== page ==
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USD/TRY Tests 7.99 As Lira Selloff Continues

The Turkish lira is still sliding against its US peer on Tuesday, but the currency’s plunge has cooled down after Turkey’s central bank chief was axed after only four months on the job. Following the initial shock, investors — at home…

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This article was originally published by Forex News

The Turkish lira is still sliding against its US peer on Tuesday, but the currency’s plunge has cooled down after Turkey’s central bank chief was axed after only four months on the job. Following the initial shock, investors — at home and abroad — are weighing the situation and deciding what is next. The continuing fallout suggests that foreign capital is fleeing Ankara.

For the first time in more than a decade, Turkey’s 10-year lira bonds skyrocketed 484 basis points on Monday. They climbed another 21 basis points on Tuesday. The main stock exchange index plunged an additional 7% on Tuesday, triggering the circuit breakers twice on the Borsa Istanbul after one hour of trading. The cost of borrowing the lira for one week spiked 2,067% as investors needed liquidity to unwind their long bets.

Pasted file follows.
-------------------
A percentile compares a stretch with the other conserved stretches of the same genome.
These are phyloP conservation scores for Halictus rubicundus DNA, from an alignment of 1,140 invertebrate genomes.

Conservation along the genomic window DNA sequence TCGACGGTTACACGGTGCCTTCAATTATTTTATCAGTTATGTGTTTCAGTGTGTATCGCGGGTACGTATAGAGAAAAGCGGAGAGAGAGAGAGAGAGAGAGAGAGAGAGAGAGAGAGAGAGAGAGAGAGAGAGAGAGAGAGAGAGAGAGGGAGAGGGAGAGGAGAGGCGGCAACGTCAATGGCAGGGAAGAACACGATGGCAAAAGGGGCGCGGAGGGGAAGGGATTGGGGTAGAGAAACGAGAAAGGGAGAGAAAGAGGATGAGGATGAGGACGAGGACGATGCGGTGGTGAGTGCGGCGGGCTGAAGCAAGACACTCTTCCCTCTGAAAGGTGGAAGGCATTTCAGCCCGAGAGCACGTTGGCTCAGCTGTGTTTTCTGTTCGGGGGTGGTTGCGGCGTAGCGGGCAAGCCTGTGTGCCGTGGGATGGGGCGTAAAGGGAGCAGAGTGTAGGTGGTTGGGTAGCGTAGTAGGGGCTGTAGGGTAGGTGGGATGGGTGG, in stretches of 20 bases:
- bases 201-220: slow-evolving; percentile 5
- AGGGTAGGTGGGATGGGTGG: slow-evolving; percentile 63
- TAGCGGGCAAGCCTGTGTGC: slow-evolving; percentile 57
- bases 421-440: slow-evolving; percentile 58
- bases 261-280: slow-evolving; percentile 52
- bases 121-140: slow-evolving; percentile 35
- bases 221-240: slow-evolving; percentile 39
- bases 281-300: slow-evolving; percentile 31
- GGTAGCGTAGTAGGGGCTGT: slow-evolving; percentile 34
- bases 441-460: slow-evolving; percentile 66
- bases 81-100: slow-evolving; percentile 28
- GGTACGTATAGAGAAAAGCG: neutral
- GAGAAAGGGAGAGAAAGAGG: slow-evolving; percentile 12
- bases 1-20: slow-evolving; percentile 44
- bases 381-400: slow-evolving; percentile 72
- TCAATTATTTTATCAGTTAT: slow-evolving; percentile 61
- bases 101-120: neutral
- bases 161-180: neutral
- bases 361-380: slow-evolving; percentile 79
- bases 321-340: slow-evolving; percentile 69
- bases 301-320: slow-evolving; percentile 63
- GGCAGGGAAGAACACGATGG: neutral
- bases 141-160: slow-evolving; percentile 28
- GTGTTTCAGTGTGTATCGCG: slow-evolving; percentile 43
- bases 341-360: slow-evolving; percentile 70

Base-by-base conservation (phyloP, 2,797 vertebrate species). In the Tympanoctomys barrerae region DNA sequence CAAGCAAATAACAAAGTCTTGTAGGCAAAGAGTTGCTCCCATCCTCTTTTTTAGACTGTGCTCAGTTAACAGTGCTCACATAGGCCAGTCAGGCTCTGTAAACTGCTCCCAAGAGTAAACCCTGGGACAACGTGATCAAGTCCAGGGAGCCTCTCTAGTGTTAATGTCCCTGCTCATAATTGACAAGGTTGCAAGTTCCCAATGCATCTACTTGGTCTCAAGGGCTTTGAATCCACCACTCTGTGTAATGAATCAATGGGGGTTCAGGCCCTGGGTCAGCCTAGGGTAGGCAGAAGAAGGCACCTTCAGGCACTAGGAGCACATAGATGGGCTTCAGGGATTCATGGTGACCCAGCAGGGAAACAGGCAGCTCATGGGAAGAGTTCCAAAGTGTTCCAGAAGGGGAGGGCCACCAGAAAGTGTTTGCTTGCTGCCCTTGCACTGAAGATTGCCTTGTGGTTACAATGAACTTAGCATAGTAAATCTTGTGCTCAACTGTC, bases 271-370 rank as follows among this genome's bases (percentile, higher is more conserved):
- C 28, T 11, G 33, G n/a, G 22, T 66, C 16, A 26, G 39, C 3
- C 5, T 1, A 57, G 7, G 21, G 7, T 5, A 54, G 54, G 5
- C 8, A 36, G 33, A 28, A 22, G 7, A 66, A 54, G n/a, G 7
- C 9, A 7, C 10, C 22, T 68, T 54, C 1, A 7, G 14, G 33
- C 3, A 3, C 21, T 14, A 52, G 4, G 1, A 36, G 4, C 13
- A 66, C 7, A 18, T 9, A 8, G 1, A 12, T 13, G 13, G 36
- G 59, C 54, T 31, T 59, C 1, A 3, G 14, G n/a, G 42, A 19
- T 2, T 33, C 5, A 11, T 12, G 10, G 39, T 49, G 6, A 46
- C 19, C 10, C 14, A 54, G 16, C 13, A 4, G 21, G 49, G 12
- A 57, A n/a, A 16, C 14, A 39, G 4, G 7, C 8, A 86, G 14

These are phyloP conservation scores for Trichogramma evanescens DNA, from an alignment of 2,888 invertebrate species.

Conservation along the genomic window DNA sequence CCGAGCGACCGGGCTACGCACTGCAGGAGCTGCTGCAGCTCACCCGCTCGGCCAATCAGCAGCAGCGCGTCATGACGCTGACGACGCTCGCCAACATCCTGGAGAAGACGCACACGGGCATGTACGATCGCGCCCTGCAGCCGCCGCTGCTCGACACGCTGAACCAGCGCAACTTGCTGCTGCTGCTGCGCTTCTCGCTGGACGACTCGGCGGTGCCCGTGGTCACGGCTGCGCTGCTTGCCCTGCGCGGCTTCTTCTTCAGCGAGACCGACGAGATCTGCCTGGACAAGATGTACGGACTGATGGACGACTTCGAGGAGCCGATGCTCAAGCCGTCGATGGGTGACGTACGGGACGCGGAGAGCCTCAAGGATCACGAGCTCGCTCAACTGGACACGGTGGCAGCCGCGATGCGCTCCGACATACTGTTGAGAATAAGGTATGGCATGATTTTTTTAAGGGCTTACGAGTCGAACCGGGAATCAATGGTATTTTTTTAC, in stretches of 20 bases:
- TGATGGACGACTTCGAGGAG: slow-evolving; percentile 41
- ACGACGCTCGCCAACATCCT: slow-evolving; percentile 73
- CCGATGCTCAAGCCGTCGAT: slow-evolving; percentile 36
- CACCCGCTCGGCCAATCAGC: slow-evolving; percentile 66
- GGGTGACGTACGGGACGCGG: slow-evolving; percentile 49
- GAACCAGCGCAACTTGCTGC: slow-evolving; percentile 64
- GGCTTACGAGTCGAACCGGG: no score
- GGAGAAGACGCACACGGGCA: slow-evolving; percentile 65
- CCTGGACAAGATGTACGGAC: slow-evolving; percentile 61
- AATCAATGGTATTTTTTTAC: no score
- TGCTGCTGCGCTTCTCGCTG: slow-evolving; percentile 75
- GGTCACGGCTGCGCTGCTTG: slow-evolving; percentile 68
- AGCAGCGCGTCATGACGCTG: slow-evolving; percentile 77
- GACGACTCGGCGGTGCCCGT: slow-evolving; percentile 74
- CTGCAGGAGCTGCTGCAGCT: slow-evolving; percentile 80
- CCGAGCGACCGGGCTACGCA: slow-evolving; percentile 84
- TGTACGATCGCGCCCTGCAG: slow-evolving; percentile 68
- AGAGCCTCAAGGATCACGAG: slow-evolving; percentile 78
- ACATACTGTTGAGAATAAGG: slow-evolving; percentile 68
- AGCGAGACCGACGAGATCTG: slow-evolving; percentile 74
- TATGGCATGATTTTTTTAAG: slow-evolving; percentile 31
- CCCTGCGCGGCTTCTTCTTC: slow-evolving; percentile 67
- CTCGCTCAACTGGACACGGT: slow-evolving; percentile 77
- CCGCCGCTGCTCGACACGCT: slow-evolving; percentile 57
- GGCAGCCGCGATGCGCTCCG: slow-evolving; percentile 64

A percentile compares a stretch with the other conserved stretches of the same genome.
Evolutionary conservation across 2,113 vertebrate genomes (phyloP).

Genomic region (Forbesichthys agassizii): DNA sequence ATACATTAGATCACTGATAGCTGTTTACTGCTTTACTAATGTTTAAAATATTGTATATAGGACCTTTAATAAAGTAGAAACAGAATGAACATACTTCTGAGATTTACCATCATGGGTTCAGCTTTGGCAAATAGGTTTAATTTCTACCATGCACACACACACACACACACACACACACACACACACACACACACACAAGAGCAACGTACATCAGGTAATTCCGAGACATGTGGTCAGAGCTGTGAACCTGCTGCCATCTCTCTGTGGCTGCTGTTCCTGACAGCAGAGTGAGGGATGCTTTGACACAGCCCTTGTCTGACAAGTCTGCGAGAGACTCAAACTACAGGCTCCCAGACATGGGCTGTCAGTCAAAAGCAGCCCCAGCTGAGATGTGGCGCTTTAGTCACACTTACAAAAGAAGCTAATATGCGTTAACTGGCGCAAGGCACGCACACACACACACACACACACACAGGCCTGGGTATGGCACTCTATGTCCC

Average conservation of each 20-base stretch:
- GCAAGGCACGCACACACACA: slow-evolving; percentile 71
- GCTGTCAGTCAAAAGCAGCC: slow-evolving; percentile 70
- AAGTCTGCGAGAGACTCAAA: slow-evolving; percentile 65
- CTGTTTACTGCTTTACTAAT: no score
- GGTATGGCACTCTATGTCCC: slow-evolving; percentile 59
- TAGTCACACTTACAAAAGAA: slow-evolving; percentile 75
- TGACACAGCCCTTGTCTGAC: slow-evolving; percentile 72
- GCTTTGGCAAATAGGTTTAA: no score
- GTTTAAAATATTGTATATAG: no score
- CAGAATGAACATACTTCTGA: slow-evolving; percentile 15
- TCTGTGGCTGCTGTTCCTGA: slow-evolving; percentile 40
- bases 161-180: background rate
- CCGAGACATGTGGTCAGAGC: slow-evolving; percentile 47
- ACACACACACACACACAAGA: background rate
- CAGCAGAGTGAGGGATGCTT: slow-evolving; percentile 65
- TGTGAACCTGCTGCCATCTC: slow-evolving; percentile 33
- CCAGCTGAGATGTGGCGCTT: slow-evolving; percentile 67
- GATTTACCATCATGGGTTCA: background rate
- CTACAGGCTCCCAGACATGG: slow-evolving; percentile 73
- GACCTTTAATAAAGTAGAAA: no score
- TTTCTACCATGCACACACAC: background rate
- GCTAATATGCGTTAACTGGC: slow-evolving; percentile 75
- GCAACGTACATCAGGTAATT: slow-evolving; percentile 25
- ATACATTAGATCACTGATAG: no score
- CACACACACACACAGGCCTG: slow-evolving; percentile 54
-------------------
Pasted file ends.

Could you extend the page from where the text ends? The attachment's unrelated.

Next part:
Outside investors have sent the message that they are unwilling to buy into Turkey until President Recep Tayyip Erdogan is no longer running the central bank. It is evident that he will continue to run the institution as long as he is president, choosing to install someone who is in line with his economic thinking.

Although Finance Minister Lutfi Elvan assured markets that the government was still pushing ahead with free-market reforms and a liberal exchange-rate, senior presidential adviser Yigit Bulut confirmed to the press that new central bank chief Sahap Kavcioglu agrees that “rates should be as low as economic realities allow.”

The former governor Naci Agbal ostensibly disagreed, and this gave investors confidence that Turkish monetary policy would tighten and inflation and prices would soon stabilize.

Maya Senussi, a senior economist at the consultancy Oxford Economics, told The London Guardian that the selloff in the lira, the stock market, and any other asset linked to Turkey would persist. This is how much traders had supported Agbal and oppose any changes to the central bank’s direction.

Not only does it likely herald a premature easing of policy in the short term, the [central bank] leadership has now been removed once too often, leaving the bank with no credibility.

Indeed, for two years, it was slashing interest rates and imbibing the nation’s foreign exchange reserves to prop up the lira. With forex reserves left bare, it is going to be challenging for policymakers to resuscitate the currency.

On the data front, it should be interesting to see how business and consumer confidence readings perform.

The USD/TRY currency pair rose 1.1% to 7.8893, from an opening of 7.8008, at 12:24 GMT on Tuesday. The EUR/TRY edged up 0.7% to 9.3774, from an opening of 9.3100.


© AndrewMoran for Forex News, 2021. |
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Author: Andrew Moran

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